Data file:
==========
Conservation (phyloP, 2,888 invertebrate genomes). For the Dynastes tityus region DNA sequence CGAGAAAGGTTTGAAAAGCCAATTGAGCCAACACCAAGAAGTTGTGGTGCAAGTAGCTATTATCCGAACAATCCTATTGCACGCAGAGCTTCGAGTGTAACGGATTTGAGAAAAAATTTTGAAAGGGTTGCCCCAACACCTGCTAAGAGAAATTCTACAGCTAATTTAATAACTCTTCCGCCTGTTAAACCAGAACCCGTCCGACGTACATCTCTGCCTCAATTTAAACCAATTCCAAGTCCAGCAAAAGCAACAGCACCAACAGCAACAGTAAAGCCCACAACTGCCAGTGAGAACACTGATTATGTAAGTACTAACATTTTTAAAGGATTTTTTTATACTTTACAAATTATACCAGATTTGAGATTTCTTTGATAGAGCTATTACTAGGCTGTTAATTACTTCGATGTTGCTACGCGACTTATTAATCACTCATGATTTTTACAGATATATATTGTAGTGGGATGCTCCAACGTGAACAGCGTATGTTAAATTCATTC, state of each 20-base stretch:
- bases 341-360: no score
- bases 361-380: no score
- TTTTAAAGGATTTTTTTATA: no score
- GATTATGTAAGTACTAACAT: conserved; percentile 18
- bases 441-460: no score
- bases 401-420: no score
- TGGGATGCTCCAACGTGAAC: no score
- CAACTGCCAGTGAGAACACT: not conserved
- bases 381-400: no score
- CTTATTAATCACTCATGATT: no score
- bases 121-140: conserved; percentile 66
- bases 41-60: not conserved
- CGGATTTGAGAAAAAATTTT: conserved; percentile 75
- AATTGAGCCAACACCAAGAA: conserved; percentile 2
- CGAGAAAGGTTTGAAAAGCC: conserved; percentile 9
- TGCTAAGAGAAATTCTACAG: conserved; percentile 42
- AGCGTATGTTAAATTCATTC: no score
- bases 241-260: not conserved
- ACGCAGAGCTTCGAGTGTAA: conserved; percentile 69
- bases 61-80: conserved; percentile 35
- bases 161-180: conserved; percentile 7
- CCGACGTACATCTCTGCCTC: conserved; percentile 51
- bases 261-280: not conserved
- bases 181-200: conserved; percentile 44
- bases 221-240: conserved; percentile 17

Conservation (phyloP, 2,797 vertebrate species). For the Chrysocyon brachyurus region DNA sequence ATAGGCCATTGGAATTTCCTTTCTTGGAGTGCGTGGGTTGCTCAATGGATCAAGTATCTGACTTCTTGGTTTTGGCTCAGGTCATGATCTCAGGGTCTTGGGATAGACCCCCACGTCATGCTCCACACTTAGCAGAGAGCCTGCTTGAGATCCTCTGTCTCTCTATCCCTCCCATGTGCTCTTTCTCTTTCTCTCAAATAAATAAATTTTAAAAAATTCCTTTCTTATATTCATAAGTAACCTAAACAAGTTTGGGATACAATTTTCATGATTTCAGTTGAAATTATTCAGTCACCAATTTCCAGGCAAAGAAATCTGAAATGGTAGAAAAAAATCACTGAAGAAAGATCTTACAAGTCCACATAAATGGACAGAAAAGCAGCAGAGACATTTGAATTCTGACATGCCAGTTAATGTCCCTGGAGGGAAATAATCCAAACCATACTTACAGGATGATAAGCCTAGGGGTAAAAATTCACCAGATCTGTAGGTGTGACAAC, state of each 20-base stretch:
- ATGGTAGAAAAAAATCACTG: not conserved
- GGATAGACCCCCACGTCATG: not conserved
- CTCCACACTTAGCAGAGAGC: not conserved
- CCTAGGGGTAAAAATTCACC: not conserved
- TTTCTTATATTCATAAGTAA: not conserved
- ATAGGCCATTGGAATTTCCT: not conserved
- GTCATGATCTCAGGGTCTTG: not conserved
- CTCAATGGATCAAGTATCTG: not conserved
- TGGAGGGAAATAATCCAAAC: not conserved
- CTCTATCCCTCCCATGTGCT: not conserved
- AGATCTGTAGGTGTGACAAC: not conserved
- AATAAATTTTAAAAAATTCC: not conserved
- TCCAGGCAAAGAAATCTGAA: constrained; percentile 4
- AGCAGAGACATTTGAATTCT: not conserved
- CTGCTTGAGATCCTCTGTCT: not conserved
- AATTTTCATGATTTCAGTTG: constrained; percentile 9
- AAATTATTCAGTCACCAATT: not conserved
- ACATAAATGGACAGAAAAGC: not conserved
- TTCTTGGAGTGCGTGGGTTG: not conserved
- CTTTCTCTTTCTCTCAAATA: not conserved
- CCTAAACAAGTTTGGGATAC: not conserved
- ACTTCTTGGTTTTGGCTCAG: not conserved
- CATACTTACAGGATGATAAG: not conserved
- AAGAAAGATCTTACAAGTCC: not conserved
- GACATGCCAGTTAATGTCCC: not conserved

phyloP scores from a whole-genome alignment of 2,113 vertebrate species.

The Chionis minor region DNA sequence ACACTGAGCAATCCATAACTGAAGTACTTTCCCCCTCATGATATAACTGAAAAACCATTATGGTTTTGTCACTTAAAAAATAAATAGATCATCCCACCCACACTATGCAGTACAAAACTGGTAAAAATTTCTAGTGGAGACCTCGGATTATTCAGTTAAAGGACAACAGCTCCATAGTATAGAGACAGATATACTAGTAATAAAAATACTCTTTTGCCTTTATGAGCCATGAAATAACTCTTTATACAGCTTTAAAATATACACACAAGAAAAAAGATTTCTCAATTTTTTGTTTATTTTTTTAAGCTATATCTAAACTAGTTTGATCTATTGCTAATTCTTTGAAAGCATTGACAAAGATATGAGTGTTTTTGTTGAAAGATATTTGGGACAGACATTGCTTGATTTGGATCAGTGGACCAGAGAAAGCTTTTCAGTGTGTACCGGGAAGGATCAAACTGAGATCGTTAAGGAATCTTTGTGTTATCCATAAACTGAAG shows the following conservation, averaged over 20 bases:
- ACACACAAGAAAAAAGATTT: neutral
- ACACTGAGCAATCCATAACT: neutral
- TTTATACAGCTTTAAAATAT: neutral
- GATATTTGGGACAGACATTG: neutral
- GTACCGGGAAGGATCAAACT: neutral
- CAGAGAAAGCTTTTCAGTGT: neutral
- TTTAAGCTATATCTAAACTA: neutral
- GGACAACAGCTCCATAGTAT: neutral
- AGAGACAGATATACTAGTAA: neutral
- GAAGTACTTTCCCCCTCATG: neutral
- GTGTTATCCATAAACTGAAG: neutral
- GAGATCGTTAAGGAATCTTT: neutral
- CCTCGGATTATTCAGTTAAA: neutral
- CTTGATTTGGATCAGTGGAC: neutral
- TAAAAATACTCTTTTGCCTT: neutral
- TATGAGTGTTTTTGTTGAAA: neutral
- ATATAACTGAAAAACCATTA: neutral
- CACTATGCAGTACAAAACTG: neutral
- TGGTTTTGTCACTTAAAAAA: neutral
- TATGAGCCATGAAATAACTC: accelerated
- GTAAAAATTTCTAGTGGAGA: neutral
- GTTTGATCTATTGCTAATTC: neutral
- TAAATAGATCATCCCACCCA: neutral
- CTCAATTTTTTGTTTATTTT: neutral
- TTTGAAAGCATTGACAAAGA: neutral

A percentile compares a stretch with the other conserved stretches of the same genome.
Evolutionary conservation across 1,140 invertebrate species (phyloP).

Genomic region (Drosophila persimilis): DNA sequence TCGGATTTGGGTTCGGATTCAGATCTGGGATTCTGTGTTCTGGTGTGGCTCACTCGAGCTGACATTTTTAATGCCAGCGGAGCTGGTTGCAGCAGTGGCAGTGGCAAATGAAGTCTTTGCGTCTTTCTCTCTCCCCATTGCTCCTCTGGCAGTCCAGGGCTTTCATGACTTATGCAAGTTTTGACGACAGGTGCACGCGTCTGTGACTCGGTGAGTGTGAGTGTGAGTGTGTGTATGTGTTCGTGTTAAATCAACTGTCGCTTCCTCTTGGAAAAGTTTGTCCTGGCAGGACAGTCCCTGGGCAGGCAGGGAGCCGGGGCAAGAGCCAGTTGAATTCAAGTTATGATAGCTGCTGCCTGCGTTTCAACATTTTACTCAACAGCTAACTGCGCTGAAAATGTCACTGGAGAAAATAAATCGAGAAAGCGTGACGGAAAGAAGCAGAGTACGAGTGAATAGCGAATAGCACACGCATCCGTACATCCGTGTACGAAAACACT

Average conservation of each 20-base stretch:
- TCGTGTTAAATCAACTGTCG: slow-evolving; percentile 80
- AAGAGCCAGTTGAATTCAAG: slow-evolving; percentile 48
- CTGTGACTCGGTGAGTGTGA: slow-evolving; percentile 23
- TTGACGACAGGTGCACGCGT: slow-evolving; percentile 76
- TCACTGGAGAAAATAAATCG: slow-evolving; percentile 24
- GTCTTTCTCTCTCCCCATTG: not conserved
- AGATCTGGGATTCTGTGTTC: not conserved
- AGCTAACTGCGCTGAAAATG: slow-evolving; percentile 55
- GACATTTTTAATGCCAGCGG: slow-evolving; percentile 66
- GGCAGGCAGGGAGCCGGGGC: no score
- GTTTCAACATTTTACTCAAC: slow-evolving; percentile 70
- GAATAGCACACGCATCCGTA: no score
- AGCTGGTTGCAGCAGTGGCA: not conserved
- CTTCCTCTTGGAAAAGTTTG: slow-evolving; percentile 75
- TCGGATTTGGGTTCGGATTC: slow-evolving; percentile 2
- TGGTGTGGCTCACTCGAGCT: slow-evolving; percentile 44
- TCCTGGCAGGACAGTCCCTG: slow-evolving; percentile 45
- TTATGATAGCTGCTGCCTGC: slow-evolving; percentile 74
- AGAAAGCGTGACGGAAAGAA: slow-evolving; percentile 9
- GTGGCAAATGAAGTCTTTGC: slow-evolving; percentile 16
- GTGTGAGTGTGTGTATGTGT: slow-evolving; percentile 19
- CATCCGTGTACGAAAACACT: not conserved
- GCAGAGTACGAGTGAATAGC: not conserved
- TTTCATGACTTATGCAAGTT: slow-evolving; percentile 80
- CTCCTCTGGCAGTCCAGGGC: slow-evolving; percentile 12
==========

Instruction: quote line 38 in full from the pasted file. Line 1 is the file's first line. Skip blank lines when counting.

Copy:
- AGATCTGTAGGTGTGACAAC: not conserved